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Insurers still dropping the ball on parity

July 14, 2014
by Julie Miller
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Be careful what you wish for

While federal and state laws insist on parity for behavioral health treatment, insurers apparently are having a hard time with compliance.

Several health plans have ended up in court this year, ultimately  paying restitution and substantial penalties for wrongly denying coverage. Part of the problem lies in the fact that the typical management techniques insurers use for medical or surgical care don’t translate well to behavioral health, which gets them into legal trouble and causes detrimental treatment delays for patients.

“Be careful what you wish for because there are inherent problems in parity,” says Debbie F. Plotnick, MSS, MLSP, senior director of state policy for Mental Health America, a national advocacy organization. “You can’t look at medical necessity in the same way that you look at it for medical/surgical.”

Because behavioral health is driven by diagnosis and symptoms, determining medical necessity and aligning insurance coverage is a formidable task for insurers. They might be able to determine, for example, that a broken arm would heal after a certain amount of time and a certain number of physical therapy treatments, but they lack experience in making on-par coverage determinations for behavioral health.

“As long as they try to make them apples-to-apples, you’ll see more denials,” Plotnick says.

Likewise, insurers tend to target high-level specialist services in medical categories as areas for cost containment. Behavioral health providers have to make the case when high-level services, such as residential programs for substance-abuse treatment, are appropriate levels of care.

“We see people come into private insurance and the only services available are geared toward more acute situations,” Plotnick says. “Insurance companies are used to measuring more acute services, but their internal processes still look at how to hold down high payment for services that cost the most, such as inpatient and specialists.”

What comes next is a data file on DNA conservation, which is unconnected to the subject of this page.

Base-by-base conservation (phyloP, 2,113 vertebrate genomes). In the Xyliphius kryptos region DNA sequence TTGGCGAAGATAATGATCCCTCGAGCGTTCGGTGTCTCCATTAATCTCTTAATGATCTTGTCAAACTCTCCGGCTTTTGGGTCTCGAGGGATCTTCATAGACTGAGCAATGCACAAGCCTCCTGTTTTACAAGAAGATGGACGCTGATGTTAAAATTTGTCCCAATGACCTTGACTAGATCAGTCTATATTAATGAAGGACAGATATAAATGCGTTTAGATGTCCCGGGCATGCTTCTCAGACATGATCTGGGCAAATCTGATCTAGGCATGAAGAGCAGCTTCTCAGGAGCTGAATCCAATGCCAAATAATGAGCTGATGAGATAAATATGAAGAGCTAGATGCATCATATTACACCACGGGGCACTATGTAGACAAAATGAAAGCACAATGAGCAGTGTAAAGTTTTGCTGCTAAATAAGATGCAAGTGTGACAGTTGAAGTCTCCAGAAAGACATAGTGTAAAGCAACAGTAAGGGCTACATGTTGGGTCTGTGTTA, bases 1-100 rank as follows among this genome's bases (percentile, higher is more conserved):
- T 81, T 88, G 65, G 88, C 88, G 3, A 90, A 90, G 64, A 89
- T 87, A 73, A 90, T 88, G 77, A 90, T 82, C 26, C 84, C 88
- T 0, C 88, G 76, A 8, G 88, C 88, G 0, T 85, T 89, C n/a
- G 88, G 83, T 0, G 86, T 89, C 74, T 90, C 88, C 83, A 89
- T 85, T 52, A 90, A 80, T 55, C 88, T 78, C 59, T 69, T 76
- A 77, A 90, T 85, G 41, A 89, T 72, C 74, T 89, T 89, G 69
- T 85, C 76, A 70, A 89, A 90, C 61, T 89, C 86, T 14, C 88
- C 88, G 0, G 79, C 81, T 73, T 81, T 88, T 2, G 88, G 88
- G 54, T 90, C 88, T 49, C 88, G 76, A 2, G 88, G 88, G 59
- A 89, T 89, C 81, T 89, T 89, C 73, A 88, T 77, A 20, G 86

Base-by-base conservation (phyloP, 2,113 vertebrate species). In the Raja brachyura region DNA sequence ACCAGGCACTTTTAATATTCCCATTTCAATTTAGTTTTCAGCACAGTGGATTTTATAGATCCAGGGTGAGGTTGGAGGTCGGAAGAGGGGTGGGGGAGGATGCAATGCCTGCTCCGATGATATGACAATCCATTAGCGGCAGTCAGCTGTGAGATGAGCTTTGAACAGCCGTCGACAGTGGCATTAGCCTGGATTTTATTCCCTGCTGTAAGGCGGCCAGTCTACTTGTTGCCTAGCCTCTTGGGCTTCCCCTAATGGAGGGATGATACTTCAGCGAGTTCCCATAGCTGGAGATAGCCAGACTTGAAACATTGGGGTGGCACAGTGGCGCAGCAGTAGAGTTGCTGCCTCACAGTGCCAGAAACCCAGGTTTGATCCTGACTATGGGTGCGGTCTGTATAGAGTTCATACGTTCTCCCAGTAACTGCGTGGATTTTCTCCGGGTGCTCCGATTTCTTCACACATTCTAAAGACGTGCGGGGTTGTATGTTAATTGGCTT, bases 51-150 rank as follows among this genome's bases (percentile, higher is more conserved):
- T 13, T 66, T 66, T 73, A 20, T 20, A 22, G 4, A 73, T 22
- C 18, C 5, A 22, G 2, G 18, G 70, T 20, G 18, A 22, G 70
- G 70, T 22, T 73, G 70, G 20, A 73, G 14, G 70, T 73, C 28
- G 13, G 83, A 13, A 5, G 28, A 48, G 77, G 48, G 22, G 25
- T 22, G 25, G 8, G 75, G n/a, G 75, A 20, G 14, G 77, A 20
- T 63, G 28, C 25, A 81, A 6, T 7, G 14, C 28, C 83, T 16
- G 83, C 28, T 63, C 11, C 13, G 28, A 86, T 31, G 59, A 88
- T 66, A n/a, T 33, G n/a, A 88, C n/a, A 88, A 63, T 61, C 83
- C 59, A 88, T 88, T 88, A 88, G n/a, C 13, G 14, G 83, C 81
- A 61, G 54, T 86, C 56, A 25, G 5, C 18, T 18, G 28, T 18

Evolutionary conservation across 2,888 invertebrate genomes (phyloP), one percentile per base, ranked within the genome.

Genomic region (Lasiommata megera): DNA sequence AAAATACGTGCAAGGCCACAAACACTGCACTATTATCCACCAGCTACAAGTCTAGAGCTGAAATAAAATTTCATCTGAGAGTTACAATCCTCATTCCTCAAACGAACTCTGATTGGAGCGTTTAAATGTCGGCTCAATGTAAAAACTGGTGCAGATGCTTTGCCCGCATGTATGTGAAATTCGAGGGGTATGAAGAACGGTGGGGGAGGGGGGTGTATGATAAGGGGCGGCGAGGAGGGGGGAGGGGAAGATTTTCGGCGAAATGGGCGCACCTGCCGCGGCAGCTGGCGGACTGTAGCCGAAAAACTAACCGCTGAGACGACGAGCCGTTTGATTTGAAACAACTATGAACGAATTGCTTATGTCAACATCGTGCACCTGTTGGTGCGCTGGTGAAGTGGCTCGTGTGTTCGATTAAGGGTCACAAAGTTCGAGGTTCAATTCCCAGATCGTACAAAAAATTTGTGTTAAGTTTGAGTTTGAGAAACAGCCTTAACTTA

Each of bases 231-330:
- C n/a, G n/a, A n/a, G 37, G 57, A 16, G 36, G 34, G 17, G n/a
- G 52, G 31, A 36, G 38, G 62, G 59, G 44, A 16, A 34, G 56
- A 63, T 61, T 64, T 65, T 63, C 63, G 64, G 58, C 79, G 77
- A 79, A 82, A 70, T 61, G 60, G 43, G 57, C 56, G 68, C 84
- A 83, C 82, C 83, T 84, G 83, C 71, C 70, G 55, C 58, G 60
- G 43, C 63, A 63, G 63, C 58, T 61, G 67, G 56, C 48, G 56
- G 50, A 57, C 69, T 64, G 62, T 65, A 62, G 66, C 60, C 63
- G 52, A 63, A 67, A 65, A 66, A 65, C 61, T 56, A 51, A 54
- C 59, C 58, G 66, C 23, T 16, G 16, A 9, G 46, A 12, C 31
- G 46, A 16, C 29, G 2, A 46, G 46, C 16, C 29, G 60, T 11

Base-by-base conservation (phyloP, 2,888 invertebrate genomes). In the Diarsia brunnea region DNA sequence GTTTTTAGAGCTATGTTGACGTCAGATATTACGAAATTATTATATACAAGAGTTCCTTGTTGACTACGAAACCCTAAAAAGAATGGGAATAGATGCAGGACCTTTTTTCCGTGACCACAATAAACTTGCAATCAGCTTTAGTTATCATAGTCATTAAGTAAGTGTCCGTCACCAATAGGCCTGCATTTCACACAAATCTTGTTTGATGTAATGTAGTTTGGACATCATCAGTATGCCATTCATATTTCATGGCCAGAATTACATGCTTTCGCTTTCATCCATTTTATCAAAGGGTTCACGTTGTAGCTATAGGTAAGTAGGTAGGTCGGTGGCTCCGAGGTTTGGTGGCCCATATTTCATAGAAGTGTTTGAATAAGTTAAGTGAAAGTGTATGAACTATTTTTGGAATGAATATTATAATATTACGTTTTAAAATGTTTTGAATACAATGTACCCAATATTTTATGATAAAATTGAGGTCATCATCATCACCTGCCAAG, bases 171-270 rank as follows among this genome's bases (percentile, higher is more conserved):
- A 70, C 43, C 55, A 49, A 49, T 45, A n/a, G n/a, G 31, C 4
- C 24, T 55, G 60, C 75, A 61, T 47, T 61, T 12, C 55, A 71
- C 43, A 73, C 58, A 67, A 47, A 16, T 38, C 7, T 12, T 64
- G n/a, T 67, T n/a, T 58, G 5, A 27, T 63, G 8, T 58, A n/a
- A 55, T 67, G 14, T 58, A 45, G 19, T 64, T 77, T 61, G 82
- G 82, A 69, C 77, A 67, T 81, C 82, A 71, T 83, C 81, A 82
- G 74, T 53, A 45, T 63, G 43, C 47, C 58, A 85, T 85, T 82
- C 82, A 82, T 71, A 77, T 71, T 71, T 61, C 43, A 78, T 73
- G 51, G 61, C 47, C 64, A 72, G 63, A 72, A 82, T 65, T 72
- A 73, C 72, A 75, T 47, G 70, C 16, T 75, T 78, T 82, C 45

Insurer gives back $31 million

New York has been particularly aggressive in examining parity, and on July 9, settled a case against Emblem Health that calls for more than $31 million in restitution and a $1.2 million penalty to be paid by the insurer. This is the third such investigation by the state’s attorney general. In March, insurer MVP settled with New York for about $6 million, and in January Cigna settled at a cost of about $56,000. In each case, the insurers are also obligated to change their practices and policies, which will be further scrutinized by the state.

“State law clearly requires health insurance companies to provide mental health benefits on par with other medical benefits. There is no gray area here,” Attorney General Eric T. Schneiderman said in a press release.

Insurance giant UnitedHealthcare is also being taken to the woodshed in a class action suit in California on behalf of plan members. Among other points, the case questions the criteria United applied to coverage preapprovals for residential treatment, which allegedly conflicts with proven treatment standards.

Among the policies plans are reversing as a result of the settlements are “fail first” techniques—also called “step therapy”—that required patients to try less intense treatment before moving on to more intense treatment. For example, in the Emblem case, the insurer required patients to be unsuccessful in their substance-abuse outpatient treatment before they would be covered for inpatient treatment. The settlement requires the insurer to remove the fail-first policy.

Compare the facts

Emblem Health covers 3.4 million members and had 2012 revenues of $10 billion. New York found that the insurer’s spending on behavioral health dropped from 3.6% of its overall spending to 2.6% between 2011 to 2013—which is far below the national benchmark of 7.3%.


The settlement document provides particulars of how Emblem Health handled behavioral claims in comparison to medical claims from January 2011 to mid-2013:


Behavioral Health


Utilization review conducted



Claims denied

22% (+38% for SUD)



The document also specifies the number of denials from January 2011 to mid-2013:

·         4,000 approval requests for inpatient psychiatric treatment;

·         2,500 claims for inpatient psychiatric treatment;

·         2,300 approval requests for inpatient substance abuse rehabilitation; and

·         2,000 claims for inpatient substance abuse rehabilitation.

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